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Nature As The Third Parent

by | Jun 6, 2016 | Featured, Wild Voice | 10 comments

Right now my husband and I are in the thick of raising our two little Wildlings, both are under five years old. These early years have been filled with joy, but they haven’t been the easiest in a lot of ways. So many of you out there are in the same position, and it seems like everyone I talk to is missing the village. Sadly we probably won’t get back to that level of community in our life time, but that doesn’t mean we are completely alone.

These past few weeks spent watching my kids play in the summer light, a thought has slowly taken shape in my heart and profoundly shifted my experience as their mother. Nature is their third parent. 

When the girls scale rocks and branches, nature is helping them build resilience and strength.

When they play in the mud, nature is nurturing their creativity and building their immunity.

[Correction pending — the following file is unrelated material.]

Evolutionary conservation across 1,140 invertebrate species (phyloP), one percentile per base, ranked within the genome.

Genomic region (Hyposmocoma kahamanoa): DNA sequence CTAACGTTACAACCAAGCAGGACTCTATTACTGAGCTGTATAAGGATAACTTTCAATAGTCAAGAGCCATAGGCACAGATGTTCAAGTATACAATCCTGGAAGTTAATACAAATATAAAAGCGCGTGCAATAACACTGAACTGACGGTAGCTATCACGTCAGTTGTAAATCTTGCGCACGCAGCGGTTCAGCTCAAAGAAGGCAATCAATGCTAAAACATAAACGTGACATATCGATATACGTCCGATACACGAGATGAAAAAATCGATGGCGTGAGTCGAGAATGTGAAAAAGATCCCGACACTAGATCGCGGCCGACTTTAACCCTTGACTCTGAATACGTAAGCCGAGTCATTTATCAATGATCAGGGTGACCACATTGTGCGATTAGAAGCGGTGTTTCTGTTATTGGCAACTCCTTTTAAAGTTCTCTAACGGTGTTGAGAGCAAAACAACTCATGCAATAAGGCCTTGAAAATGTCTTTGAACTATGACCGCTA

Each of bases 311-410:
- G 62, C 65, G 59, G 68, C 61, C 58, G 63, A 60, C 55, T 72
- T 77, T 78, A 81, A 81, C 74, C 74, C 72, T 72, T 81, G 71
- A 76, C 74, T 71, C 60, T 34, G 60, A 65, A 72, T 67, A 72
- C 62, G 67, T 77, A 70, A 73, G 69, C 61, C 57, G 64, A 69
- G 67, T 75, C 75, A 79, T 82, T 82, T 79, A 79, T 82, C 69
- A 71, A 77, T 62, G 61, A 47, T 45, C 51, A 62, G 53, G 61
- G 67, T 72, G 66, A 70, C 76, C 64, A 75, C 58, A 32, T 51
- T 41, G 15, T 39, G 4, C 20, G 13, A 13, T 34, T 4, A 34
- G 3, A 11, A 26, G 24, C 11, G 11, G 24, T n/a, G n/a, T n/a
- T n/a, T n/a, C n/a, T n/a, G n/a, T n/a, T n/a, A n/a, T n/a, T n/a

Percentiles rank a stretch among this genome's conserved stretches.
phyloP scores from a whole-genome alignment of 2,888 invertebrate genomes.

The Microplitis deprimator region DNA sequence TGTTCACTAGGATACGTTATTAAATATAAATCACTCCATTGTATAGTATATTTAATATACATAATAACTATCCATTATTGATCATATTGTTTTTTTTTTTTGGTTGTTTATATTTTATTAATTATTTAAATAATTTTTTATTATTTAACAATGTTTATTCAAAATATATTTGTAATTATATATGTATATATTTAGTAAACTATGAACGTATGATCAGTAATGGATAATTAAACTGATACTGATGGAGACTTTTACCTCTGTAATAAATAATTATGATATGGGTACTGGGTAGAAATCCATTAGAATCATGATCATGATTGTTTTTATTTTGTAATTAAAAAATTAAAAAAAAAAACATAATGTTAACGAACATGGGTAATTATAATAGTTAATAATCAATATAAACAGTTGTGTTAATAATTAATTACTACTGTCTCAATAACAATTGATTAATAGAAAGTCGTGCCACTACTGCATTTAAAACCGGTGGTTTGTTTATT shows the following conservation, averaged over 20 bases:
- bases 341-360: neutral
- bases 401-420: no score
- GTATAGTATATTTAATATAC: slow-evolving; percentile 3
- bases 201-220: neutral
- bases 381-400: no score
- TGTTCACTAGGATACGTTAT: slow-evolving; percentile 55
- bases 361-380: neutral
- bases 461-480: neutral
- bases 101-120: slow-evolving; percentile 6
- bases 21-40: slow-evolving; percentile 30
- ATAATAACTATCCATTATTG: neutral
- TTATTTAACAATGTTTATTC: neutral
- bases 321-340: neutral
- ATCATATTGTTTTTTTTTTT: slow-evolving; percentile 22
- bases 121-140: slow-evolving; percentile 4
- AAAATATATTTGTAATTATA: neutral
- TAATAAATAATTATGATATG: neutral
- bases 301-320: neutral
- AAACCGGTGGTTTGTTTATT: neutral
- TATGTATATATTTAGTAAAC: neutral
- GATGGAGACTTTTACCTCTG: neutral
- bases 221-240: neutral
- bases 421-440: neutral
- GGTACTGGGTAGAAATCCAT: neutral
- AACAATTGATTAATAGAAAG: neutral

When they encounter death on our farm, nature is teaching my girls about the fragility and value of life.

Suddenly I felt like a weight had been lifted off my shoulders, I didn’t have to do it all. I didn’t have to be EVERYTHING.

What happens when you invite nature along on your parenting journey

When the flowers bloom, my daughters know beauty.

When they forage for wild edibles, they are being fed and nourished.

When the seasons shift, they experience impermanence, patience and change.

Nature has been there beside through it all, occupying the kids when they get “bored”, aiding in their emotional and physical development, and most importantly giving them the space and freedom to play.

Being supported by nature

It might not be the traditional village of our dreams, but the closer we get to nature the more chance we have of recognizing it as one of our biggest allies on this parenting journey. Only in modern times has nature been passively backdropped against our busy lives. In the past, nature was characterized and understood as a force, an active participant playing a vital role within the context of the family and wider community.  And she’s still there, patiently waiting for us to ask for help.

I would love to read in the comments below how nature has supported you in your journey as parents and caretakers. Thanks so much!

Your Woman Gone Wild,

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